As if working parents didn't have enough to worry about, a new study conducted by the University of Montreal and the CHU Sainte-Justine Hospital Research Centre links daycare with obesity in children.
The study shows that if a child's primary care arrangement before age 4 was in a daycare setting or with an extended family member, they were 50 percent more likely to be overweight or obese than those children cared for at home with their parents. Don't let this news bring you down; your child can beat the odds.
When I was battling my emotions regarding putting my little one in daycare, my sister-in-law stepped up with words of advice. With three young girls in daycare, this successful businesswoman encouraged me to be the best possible example for my son. She said I was not to feel guilty for taking care of myself or their needs. Focus on your career when you are at work, and focus on the kids when you are at home, she said. She banked on the fact that her example was the most important in the lives of her little girls, and in her case at least, she was right. All three are not only fit and strong dancers, but went on to pursue careers in the health field.
In the long run, I ended up opening my own home daycare, combining work with caring for my children, but my sister-in-law's advice holds strong. Even at a very young age, children imitate parents and reflect their values. According to Dr. Jean Séguin, the co-director of this study, there is enormous potential to promote physical activity and healthy eating within the daycare setting. It will take both parents and childcare facilities working together to make an effective difference.
Without a doubt childhood obesity is a problem, and the answers are not easy, but they are simple.
Eat healthy: Whether you are a busy, working mom, a busy, stay-at-home mom, or any variation of those roles, providing healthy food needs to be a priority. Fruit is just as easy to give a child as a bag of fruit snacks or a cookie. Vegetables can play a starring role, or be added incognito to your child's daily meals. But most of all, your kids need to see you enjoying these healthy choices.
Dad's count, too: Another study published in the National Center for Biotechnology Information (NCBI) made another interesting discovery. Australian researchers at the University of Newcastle found children were four times more likely to be obese by age eight or nine if they have an overweight father.
Move it, move it: Your preschooler probably knows "I like to move it" from "Madagascar," but do they see you moving it on a daily basis? It is not enough to take your child to the playground and tell her to run around and play. Make it a point to add physical activity into your family time, while reducing time around the tube. Turn music on and dance, take a walk, play ball in the backyard; whatever traditions you start will stick more than any lesson a daycare provider can provide.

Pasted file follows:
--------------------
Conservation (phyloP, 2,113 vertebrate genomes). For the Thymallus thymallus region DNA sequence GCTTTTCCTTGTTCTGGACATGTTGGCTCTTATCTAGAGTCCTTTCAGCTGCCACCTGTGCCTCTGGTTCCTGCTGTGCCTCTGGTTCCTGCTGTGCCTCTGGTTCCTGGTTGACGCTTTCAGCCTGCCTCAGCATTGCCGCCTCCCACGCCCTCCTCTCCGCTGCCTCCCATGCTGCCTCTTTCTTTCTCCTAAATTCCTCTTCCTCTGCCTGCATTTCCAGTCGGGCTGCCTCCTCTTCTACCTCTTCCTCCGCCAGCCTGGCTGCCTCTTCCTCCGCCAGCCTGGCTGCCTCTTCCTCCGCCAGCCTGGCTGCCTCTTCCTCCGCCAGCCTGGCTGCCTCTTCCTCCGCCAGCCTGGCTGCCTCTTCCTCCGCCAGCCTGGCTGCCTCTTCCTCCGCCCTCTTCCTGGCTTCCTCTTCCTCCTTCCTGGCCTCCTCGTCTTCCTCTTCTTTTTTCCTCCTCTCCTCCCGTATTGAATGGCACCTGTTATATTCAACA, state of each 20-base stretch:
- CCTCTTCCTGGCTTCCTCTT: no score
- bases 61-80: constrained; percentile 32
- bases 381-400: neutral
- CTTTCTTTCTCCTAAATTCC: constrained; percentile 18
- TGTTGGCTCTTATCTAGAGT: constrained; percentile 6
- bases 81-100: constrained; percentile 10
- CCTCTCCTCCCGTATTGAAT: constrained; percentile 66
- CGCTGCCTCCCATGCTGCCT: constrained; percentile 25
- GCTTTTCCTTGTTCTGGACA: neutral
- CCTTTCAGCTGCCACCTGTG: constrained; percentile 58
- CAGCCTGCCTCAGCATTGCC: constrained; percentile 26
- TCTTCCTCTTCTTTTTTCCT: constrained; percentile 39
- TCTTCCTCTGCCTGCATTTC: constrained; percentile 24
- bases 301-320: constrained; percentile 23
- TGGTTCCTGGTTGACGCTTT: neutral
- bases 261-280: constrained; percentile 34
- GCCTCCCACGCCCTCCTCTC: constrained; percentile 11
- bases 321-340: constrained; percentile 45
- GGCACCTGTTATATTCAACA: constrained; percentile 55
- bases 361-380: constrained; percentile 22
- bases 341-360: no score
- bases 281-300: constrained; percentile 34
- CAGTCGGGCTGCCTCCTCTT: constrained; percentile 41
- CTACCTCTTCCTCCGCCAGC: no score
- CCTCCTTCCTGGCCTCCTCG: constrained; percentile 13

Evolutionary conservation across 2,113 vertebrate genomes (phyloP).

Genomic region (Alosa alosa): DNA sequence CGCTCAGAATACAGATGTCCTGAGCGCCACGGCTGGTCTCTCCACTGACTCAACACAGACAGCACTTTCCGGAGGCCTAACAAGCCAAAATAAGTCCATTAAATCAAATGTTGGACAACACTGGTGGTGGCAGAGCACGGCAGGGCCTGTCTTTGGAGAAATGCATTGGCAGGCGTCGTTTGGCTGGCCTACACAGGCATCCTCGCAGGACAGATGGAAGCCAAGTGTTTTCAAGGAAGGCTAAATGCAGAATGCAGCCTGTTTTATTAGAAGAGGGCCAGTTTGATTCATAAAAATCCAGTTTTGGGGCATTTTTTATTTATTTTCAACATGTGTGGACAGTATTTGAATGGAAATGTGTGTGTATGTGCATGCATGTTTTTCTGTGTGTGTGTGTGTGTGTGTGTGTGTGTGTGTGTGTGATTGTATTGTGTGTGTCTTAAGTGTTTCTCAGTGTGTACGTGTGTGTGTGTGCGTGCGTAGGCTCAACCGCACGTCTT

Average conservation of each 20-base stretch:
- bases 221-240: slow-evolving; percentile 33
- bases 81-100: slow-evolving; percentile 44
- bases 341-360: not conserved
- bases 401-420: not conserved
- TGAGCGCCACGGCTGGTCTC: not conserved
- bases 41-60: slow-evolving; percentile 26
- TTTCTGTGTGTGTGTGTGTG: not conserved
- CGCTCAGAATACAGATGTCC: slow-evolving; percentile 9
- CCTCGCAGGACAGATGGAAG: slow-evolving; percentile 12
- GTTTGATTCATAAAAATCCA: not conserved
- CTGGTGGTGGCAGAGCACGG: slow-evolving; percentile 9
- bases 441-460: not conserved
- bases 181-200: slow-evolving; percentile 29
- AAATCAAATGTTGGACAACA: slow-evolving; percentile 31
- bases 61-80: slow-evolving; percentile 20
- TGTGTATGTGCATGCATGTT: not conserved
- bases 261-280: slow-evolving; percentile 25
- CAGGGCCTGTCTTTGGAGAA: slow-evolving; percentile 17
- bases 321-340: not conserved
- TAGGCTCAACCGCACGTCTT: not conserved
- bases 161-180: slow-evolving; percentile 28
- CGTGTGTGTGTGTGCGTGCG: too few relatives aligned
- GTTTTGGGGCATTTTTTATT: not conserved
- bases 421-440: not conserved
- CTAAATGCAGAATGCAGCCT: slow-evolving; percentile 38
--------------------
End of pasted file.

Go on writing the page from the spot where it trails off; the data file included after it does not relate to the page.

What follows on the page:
Check out the daycare setting: If you are sending your child to a childcare facility, homecare provider, or have a nanny, ask questions about the meals served. My daughter worked in a state-funded daycare for several years and was appalled at what passed as fruit and vegetables; peaches canned in syrup and a scoop of mushy, canned peas for example. Even if your inquiry does not change anything and changing providers is not possible, being fully aware helps. Offer alternatives and supplement with nutritionally-,sound food when you are with your child.
Help change public policies: Earlier this month, Ohio Representative Dennis Kucinich addressed the House in regards to the tax deductions given to big companies who market junk food directly to children. He is proposing a bill that aims to protect children's health by cutting these deductions. According to his website, Representative Kucinich says, "We are spending millions, if not billions of dollars every year on programs to fight the childhood obesity epidemic while giving almost $2 billion of taxpayer money to the junk food and fast food industries to make the epidemic worse."
Building a strong family identity that promotes health and fitness is the most effective deterrent to childhood obesity, but at the same time, parents need to look closely at both the daycare setting and the public policies surrounding their children. Making changes is not easy, but preventative care is generally more effective than fixing a problem once it is underway.
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